+ Contrasting leather stitching, tastefully polished plastics, paint matched upper door inserts, round air vents, and a stylish console takes Kodo design inside.
+ Cabin layout accommodates six-foot individuals, and the trunk is just as roomy, with a surprising amount of storage space.
+ Favorite small touches include the heated leather seats with Bose speakers in the headrests, rear storage cubby, large leather shift knob, balanced steering wheel, and well-placed contrasting materials and colors.
– Faux carbon touches in door inserts, some cheap looking plastics and buttons in the lower console, and the absence of sport pedals are already set for replacement.
– The pocket next to both USB ports won’t accommodate certain phones. So storing a charging smartphone requires running a cable from beneath the center stack, around the shifter assembly and e-brake, and into the tiny center console storage.
Tech and safety
Being built around performance doesn’t mean the Miata is trying to sacrifice any tech and safety features, and while it may not be a technological game changer, it does feature a few key highlights. Active sensory tech like blind spot monitoring, rear cross traffic alerts, stability and traction controls, lane departure warnings, and adaptive lighting all come standard on the GT, adding to its appeal. Mazda’s seven-inch touchscreen and command knob also make an appearance, along with 3D mapping, Bluetooth connectivity, keyless entry, a push-button start, SiriusXM radio, as well as an auto dimming rearview and driver’s side mirror.
Tech pros and cons
+ Helpful and clearly illuminated gauge cluster is part analog, part digital encyclopedia, with suggested shift points and safety warnings at the ready.
+ GT models get a lot of Mazda’s latest active safety technologies, like lane departure and blind sport warnings, cross traffic alerts, and next-generation air bags.
+ Touchscreen and command knob controlled seven-inch display is easy to use and still offers outstanding real time feedback without clipping.
– No backup camera, which may not seem necessary with the top down, but would be extremely helpful when it’s raining.
– Touchscreen usage is limited in certain menus and does not support pinch-to-zoom, and there’s no standard heads-up display (HUD) on GT models.
It’s the driving itself that blends everything we’ve previously discussed into a battle cry for the return of the roadster. The power band on the Miata builds nicely, and if you hit a corner hard enough it will kick sideways, even with traction and stability control systems enabled. But if drifting into an apex doesn’t sound like your cup of tea, carving a fine line is also easily doable, and with a brake pedal that’s both tight and reassuring, the amount of control this machine gives you is pretty damn intoxicating.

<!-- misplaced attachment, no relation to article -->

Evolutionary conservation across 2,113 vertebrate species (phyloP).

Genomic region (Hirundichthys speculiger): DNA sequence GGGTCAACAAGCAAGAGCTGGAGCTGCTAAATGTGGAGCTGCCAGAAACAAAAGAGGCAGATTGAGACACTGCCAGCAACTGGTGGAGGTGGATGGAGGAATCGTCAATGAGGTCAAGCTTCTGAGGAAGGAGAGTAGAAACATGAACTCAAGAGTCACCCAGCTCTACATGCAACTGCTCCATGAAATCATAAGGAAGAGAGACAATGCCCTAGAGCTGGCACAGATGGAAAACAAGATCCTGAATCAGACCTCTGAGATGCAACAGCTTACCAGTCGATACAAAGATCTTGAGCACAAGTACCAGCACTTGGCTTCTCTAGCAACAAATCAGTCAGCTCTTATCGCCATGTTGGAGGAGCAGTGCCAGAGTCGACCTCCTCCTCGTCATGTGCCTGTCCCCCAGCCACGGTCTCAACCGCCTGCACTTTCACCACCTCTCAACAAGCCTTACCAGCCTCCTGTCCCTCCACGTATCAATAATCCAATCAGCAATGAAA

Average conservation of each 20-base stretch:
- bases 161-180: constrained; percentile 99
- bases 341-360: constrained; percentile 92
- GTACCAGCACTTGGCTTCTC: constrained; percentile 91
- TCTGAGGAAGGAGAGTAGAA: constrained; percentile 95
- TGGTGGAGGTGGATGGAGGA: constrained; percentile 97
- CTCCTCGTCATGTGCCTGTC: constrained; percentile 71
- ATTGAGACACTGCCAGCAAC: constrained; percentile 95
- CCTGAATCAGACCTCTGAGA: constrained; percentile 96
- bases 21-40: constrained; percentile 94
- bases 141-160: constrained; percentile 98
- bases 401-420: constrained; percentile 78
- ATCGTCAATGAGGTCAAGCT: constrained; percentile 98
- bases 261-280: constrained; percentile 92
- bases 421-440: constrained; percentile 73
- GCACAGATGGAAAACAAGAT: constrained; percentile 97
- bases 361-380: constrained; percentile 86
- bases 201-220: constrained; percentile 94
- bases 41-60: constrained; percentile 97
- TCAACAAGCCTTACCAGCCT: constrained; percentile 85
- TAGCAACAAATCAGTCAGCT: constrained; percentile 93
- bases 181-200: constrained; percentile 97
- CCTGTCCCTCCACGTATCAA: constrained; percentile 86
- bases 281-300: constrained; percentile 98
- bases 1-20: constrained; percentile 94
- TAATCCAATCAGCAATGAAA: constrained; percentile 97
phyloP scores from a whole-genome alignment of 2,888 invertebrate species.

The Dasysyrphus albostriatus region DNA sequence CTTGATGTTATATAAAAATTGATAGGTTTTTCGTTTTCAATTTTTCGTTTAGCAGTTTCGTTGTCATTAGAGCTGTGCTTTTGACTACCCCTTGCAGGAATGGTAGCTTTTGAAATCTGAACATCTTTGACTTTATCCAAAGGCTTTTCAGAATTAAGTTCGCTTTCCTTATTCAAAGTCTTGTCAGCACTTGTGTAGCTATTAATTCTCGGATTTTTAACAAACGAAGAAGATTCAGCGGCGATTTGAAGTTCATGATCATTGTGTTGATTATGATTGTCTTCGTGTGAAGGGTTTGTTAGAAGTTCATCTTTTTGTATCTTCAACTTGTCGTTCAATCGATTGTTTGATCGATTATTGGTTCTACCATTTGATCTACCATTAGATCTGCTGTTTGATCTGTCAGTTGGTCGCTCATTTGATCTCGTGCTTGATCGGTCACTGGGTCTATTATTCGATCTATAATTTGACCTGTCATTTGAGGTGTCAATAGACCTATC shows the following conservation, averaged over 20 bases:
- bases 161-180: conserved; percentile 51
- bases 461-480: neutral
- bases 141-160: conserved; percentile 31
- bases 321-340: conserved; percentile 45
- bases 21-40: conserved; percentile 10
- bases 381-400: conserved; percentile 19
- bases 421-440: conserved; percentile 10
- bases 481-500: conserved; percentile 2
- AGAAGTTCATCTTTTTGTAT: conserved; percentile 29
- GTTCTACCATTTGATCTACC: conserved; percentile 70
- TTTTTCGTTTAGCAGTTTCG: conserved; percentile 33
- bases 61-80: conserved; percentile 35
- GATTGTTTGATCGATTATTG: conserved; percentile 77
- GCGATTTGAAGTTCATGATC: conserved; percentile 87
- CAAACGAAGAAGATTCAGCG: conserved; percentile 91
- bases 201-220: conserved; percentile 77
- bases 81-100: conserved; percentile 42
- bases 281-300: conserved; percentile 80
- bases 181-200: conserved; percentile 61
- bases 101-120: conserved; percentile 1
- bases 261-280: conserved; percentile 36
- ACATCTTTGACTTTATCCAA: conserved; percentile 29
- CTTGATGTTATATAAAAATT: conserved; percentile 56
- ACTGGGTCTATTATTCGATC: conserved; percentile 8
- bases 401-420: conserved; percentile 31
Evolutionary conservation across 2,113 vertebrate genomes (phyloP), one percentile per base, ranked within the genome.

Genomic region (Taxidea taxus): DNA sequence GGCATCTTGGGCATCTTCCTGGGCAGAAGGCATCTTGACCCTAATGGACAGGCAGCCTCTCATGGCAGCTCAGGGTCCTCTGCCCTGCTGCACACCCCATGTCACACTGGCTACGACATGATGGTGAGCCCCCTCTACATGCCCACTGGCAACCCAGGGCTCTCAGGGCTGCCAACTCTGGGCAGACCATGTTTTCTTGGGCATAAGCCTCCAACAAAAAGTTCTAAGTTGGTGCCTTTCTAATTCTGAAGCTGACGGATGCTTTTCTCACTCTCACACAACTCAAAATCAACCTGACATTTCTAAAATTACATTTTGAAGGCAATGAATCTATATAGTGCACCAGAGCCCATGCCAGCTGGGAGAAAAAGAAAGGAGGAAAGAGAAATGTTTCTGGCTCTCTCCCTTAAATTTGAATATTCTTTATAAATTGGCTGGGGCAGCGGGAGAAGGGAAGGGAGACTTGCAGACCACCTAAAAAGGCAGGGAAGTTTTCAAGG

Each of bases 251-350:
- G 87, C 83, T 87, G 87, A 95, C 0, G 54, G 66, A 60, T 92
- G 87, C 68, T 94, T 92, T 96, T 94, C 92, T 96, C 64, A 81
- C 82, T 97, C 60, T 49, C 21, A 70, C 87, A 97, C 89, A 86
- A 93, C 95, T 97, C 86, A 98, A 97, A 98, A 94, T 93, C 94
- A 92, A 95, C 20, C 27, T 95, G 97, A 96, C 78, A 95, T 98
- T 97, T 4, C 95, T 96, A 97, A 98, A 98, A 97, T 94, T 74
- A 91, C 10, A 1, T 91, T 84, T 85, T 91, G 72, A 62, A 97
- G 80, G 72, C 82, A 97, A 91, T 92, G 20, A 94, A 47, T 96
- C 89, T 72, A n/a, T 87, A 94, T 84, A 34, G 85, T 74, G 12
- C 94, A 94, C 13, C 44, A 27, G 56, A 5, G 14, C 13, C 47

With top down and all nine Bose speakers blaring, taking the long way home isn’t just tempting, it’s demanded. The tightly sprung suspension setup encourages you to push the little aluminum framed roadster to its limits, and it doesn’t seem to mind one bit. There’s a lot to love about the way the new Miata drives, and although it could use a little more top-end grunt, we feel that Mazda absolutely nailed it in the driver engagement field.
Wrap up and review
Loaded with many of Mazda’s newest and brightest design and engineering ideas, the GT version of the all-new MX-5 Miata sets the standard for road-ripping affordable fun. The Miata has so much going for it; from the quality of materials to the indescribable driving joy it offers, it’s difficult to think of a vehicle that’s more well-rounded in the segment today, including the Fiat 124 Spider.
The bottom line for the GT model we drove is a cool $31,000, and that’s with all of Mazda’s latest tech and safety goods, leather trimmed interior, and a three-year bumper-to-bumper warranty. While some may still gripe that the Miata needs to be even sportier, we suggest looking over the laundry list of Mazdaspeed performance parts one can buy before filing any official complaints. Offering everything from Koni racing struts and Eibach performance springs, to crate engines and free-flowing exhaust systems, there’s no stopping the mighty little Mazda Miata, and with the stylish RF heading our way, the best is only going to get better.